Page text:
Dan Hayes of CSNChicago.com has a positive update on White Sox left-hander John Danks’ ongoing rehab:
The White Sox pitcher said a left shoulder strain, which has kept him on the disabled list since May 20, has responded well to recent activity and treatment. But after previous deadlines have arrived and passed, Danks refusees to get too far. He played catch again on Sunday with good results and perhaps could throw off the mound soon.
“I feel like I’m able to bounce back a little better after I have thrown a couple of days in a row,” the 27-year-old southpaw told CSN Chicago before Chicago’s series-finale Sunday afternoon against the Tigers. “Hopefully it keeps on progressing the way we hope and want to. I’d like to get out there before the year is over.”
Danks owns a decent 4.12 career ERA and 1.31 career WHIP. The Pale Hose signed him to a five-year, $65 million contract extension this past offseason and will hope he can be a contributor down the stretch.
Free agent right-hander Trevor Cahill reportedly has a one-year deal in place with the Athletics, according to MLB.com’s Jane Lee. The exact terms have yet to be disclosed, and as the agreement is still pending a physical, it has not been formally announced by the club.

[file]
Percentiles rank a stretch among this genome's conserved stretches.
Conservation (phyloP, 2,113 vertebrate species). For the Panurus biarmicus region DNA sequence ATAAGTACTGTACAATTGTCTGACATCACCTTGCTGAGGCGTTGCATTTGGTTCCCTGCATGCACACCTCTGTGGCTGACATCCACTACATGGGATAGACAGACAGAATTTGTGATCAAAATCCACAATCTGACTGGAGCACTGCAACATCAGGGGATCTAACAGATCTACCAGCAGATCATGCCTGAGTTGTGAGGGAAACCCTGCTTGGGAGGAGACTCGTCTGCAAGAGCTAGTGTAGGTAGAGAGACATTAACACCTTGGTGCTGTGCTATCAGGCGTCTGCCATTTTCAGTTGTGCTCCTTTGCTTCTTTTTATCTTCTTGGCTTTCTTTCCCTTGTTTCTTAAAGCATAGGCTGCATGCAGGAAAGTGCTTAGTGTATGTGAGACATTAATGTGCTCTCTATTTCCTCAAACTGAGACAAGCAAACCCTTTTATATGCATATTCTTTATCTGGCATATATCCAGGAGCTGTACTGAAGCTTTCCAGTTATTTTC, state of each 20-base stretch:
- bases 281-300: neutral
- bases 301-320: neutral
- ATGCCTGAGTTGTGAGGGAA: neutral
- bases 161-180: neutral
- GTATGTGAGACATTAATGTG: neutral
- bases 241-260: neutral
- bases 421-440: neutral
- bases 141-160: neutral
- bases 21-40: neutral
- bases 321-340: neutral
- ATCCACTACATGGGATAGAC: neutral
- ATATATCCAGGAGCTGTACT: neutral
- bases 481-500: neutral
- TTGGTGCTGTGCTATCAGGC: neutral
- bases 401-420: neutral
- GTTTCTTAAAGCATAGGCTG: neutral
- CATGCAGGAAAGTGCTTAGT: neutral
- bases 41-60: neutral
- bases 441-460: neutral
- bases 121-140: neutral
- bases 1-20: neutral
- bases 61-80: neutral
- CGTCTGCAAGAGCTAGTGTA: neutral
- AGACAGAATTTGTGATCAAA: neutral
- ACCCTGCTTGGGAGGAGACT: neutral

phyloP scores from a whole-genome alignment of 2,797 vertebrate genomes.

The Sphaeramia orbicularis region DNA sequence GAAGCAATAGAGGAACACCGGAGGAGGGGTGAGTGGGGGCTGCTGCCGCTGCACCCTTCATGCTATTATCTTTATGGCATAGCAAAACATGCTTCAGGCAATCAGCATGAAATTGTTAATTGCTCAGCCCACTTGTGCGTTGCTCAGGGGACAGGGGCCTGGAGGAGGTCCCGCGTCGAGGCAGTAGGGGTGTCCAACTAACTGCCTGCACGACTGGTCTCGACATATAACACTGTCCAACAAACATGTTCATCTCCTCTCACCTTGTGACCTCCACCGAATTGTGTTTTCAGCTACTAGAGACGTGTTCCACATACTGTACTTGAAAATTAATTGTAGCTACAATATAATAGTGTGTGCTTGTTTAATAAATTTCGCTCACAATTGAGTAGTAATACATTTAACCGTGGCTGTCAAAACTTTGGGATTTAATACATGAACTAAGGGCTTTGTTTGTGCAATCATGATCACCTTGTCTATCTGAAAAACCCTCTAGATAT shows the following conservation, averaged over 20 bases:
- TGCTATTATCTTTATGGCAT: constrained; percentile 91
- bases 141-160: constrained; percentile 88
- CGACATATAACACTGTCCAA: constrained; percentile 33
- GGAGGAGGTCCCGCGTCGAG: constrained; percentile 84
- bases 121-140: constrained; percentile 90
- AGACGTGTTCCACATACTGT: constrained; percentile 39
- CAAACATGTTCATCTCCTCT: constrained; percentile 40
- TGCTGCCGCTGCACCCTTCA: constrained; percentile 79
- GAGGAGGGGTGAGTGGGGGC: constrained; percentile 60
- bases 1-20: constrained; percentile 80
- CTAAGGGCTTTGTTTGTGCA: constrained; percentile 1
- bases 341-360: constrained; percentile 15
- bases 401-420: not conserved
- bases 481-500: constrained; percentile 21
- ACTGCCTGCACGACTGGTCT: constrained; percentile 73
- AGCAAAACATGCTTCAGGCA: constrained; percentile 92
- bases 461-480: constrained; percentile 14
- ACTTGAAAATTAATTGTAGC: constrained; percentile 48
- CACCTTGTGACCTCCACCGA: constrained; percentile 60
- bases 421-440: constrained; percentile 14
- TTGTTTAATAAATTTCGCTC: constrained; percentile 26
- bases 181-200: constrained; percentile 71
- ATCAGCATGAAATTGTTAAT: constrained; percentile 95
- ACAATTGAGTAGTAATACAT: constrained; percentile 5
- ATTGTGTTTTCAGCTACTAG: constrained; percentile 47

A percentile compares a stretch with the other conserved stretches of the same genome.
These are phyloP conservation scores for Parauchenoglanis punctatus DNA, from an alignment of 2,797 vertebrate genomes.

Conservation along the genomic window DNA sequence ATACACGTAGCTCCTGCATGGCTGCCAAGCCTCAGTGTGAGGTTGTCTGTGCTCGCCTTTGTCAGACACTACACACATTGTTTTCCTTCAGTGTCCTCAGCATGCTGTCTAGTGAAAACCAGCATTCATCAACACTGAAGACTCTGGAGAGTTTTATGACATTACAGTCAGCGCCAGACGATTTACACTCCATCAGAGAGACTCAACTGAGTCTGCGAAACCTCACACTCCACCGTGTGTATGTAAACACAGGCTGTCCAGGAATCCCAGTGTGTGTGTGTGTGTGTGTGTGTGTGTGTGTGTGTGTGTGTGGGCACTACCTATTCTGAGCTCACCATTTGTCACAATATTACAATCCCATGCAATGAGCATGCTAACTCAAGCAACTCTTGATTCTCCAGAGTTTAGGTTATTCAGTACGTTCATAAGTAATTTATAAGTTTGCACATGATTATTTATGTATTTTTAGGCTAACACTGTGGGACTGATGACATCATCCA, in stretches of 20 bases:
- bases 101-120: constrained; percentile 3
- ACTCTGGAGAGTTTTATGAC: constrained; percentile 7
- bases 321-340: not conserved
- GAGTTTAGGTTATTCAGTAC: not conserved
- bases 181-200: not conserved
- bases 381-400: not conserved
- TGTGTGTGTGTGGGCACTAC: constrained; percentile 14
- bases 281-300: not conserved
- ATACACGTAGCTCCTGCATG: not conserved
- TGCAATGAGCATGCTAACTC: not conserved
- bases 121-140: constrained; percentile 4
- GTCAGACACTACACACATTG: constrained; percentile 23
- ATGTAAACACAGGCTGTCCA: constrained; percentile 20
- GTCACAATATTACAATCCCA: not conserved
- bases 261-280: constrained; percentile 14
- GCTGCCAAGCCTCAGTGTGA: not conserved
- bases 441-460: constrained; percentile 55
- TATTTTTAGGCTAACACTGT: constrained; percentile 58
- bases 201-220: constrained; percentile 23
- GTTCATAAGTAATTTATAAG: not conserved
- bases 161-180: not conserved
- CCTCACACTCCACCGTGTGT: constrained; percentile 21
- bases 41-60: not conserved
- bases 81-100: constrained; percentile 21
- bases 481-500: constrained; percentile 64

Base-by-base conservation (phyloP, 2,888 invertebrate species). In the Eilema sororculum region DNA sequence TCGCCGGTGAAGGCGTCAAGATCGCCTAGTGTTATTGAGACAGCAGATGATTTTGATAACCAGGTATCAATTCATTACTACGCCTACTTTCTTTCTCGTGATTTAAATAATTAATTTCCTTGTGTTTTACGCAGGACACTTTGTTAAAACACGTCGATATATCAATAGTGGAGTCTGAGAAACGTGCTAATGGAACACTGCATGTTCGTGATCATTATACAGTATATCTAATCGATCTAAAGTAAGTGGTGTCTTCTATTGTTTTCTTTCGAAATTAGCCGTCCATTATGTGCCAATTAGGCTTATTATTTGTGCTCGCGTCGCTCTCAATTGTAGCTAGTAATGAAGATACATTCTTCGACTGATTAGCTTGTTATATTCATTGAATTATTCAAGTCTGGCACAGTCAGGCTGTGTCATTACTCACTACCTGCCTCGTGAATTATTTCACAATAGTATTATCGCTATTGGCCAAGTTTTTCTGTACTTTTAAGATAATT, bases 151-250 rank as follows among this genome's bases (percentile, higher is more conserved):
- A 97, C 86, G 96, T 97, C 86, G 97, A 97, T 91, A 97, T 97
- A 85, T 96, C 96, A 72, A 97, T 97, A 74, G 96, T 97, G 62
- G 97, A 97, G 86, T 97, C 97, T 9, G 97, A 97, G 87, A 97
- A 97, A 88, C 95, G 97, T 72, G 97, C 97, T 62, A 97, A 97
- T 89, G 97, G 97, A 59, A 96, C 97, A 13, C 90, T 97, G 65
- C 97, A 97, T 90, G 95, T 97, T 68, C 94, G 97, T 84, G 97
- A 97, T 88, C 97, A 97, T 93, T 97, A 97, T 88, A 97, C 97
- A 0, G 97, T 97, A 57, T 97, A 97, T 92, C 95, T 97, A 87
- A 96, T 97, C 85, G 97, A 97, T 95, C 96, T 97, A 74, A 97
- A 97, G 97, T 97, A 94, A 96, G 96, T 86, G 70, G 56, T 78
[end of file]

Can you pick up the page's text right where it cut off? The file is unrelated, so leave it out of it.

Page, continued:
Cahill, 30, is coming off of a decent, albeit underwhelming year with the Padres and Royals. He kicked off the 2017 season with a 4-3 record in 11 starts for the Padres, then split his time between the rotation and bullpen after a midseason trade to the Royals. By the end of the year, the righty led the league with 16 wild pitches and had racked up a 4.93 ERA, 4.8 BB/9 and 9.3 SO/9 in 84 innings for the two teams.
The A’s found themselves in desperate need of rotation depth this week after Jharel Cotton announced he’d miss the 2018 season to undergo Tommy John surgery. Right now, the team is considering some combination of Andrew Triggs, Daniel Gossett, Daniel Mengden and Paul Blackburn for the back end of the rotation — a mix that seems unlikely to change in the last two weeks before Opening Day, as Lee points out that Cahill won’t be ready to shoulder a full workload by then. Instead, he’s expected to begin the year in the bullpen and work his way up to a starting role, where the A’s hope he’ll replicate the All-Star numbers he produced with them back in 2010.